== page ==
Doc Hailes English
Symbol, Symbols, and More Symbols
While in my first reading of the Great Gatsby by F. Scott Fitzgerald, I failed to grasp the true understanding of all the symbols throughout the book. I thought that the green light, the valley of ashes, and T.J Eckleburg’s eyes were just coincidence or landmarks passed by regularly.
However, in my second reading those three symbols help us as readers to understand the book on a deeper level; the green light stands for hope, valley of ashes symbolizes the moral and social decay, and T.J Eckleburg’s eyes reveals the lack of moral values in the valley.
The green light lies on the end of Daisy Buchanan’s dock, directly across the bay from
Gatsby’s home. The light stands for hope, Gatsby’s dream to one day be with Daisy again.
“Gatsby believed in the green light, the orgastic future that year by year recedes before us. It eluded us then, but that’s no matter -- tomorrow we will run faster, stretch out our arms farther...and then one fine morning--So we beat on, boats against the current, borne back ceaselessly into the past”(180,182).
Gatsby genuinely believed that he could fix the past, and gain Daisy’s love again with money and a fabulous life. Nick Carraway on his way home from Tom and Daisy’s home sees Gatsby, standing outside of his house, starring out toward the direction of Daisy’s dock.
“He stretched out his arms toward the dark water in a curious way, and, far as I was from him, I could have sworn he was trembling. Involuntarily I glanced seaward - and distinguished nothing except a single green light, minute and far way, that might have been the end of the dock”(21,21-22). Nick in chapter nine reflects on Gatsby’s dream, “I thought of Gatsby’s wonder when he first picked out the green light at the of Daisy’s dock. He had come a long way to this blue lawn, and
his dream must have seemed so close that he could barely fail to grasp it. He did not know that it was already behind him, somewhere back in that vast obscrurity beyond the city, where the dark fields of the republic rolled on under the night” (180,182). The author uses the green light as something Gatsby can see and “dream” about, but in reality cannot have because of the past.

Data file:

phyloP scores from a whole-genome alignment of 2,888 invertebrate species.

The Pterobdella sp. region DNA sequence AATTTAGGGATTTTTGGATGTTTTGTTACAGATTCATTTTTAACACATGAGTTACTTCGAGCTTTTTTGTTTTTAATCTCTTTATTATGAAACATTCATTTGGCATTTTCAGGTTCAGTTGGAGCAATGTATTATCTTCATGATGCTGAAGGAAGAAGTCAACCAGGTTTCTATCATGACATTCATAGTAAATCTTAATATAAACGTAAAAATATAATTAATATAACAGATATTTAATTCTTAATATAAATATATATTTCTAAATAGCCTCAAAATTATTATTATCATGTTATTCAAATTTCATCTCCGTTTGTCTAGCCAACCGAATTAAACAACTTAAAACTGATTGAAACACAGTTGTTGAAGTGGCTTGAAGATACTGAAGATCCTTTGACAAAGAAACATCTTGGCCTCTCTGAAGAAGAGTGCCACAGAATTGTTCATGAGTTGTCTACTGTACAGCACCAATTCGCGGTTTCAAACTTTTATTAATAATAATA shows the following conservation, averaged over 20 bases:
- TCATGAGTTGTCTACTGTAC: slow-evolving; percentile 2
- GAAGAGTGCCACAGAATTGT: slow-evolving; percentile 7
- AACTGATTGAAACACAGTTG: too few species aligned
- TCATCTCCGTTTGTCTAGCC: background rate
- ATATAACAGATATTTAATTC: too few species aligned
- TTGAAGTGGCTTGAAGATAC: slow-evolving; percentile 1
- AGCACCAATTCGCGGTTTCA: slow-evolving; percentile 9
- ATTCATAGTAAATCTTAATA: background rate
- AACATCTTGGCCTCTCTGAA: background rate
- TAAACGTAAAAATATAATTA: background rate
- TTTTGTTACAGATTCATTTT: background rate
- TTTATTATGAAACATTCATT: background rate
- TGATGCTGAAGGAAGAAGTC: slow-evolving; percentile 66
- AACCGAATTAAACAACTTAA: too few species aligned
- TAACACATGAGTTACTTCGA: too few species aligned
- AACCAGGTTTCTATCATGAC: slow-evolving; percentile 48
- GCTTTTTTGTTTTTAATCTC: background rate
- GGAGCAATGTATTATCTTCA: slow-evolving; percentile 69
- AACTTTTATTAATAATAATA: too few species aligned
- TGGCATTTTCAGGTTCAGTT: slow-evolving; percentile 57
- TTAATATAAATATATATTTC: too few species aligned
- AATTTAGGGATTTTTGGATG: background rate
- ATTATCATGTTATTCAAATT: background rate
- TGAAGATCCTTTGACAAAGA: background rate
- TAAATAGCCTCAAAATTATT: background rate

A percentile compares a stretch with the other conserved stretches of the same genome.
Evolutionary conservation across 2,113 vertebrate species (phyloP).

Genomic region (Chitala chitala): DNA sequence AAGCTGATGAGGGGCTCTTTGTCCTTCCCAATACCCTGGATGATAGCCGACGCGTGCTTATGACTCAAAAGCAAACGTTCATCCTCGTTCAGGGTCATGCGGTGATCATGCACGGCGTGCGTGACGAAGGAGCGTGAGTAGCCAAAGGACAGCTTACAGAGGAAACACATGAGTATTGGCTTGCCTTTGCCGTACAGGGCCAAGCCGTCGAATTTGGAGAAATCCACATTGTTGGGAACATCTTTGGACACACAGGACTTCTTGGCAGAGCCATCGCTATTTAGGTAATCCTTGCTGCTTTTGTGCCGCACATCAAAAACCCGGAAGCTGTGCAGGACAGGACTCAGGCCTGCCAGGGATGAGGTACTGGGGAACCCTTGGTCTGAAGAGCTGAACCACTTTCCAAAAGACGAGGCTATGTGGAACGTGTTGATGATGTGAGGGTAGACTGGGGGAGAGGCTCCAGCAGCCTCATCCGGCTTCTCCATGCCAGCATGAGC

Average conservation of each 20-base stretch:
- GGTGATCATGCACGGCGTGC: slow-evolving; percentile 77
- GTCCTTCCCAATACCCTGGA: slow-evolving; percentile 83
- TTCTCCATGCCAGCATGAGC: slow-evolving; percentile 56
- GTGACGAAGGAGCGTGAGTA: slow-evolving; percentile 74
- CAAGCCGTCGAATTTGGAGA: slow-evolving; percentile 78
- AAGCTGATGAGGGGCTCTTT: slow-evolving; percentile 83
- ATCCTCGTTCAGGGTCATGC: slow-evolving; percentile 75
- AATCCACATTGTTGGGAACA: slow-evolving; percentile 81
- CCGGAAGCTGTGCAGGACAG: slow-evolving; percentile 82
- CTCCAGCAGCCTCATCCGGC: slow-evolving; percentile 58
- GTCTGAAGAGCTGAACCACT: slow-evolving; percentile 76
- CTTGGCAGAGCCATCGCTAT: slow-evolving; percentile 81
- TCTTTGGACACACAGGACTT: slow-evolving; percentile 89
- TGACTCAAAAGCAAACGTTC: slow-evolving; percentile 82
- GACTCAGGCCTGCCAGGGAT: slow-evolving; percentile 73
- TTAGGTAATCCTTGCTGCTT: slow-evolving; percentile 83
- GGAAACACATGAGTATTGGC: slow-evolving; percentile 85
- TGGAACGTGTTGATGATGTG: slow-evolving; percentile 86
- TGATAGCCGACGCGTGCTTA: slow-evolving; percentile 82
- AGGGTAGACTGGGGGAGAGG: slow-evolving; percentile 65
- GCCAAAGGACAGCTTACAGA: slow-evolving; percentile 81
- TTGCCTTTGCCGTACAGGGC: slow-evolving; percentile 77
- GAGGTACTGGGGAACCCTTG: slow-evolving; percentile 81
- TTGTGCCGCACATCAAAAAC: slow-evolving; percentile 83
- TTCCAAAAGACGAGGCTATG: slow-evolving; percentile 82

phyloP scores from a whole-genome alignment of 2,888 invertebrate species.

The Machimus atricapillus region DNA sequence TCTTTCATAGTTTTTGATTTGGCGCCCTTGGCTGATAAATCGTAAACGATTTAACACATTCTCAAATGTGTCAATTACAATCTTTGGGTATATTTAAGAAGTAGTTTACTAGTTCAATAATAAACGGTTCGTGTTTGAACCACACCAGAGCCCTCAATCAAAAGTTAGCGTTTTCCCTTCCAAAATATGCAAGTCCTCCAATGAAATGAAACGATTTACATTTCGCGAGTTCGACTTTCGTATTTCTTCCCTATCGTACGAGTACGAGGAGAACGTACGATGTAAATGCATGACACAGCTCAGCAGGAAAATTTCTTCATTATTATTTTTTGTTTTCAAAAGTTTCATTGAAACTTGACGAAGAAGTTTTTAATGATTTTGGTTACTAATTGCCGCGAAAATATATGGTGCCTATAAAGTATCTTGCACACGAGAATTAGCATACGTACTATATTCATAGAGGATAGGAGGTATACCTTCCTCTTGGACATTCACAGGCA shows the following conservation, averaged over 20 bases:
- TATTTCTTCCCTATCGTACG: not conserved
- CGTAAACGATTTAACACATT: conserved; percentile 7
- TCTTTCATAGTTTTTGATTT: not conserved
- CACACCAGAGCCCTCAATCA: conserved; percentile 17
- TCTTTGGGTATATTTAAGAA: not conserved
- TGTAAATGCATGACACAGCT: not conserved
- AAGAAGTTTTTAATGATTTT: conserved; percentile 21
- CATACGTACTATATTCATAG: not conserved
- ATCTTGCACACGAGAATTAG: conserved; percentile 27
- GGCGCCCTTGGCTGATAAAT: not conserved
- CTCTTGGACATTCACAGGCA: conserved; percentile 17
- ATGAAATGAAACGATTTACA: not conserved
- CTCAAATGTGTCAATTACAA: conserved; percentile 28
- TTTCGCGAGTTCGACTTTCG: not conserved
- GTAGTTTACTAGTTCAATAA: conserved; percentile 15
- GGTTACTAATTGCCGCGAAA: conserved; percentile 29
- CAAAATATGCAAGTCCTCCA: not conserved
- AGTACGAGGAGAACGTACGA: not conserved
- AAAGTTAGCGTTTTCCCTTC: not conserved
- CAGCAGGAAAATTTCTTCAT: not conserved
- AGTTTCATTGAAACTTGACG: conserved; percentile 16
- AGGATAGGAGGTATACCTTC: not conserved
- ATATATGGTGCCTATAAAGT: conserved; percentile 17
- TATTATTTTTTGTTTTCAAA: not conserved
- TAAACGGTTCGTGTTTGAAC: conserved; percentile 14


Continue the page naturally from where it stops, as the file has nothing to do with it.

Between West Egg and New York City, an unilluminated, gloomy, and desolate area called valley of ashes symbolizes the moral and social decay.
“This is the valley of ashes - a fantastic farm where ashes grow like wheat into ridges and hills and grotesque gardens; where ashes take the forms of houses and chimneys and rising smoke and, finally, with a transcendent effort, of men who move dimly and already crumbling through the powdery air...the ash-grey men swarm up with leaden spades and stir up an impenetrable cloud” (23,23).
West Egg is where Gatsby and Daisy are having their affair. George Wilson’s gas station is where we find out about Tom and Myrtle’s affair. New York City is where Tom and Myrtle have their apartment. The valley of ashes is also where Myrtle is killed by Daisy with Gatsby’s yellow car.
Fitzgerald really uses the valley of ashes to connect all of these instances together to demenostrate the decline of morals and society throughout the book.
Lastly, T.J Eckleburg’s eyes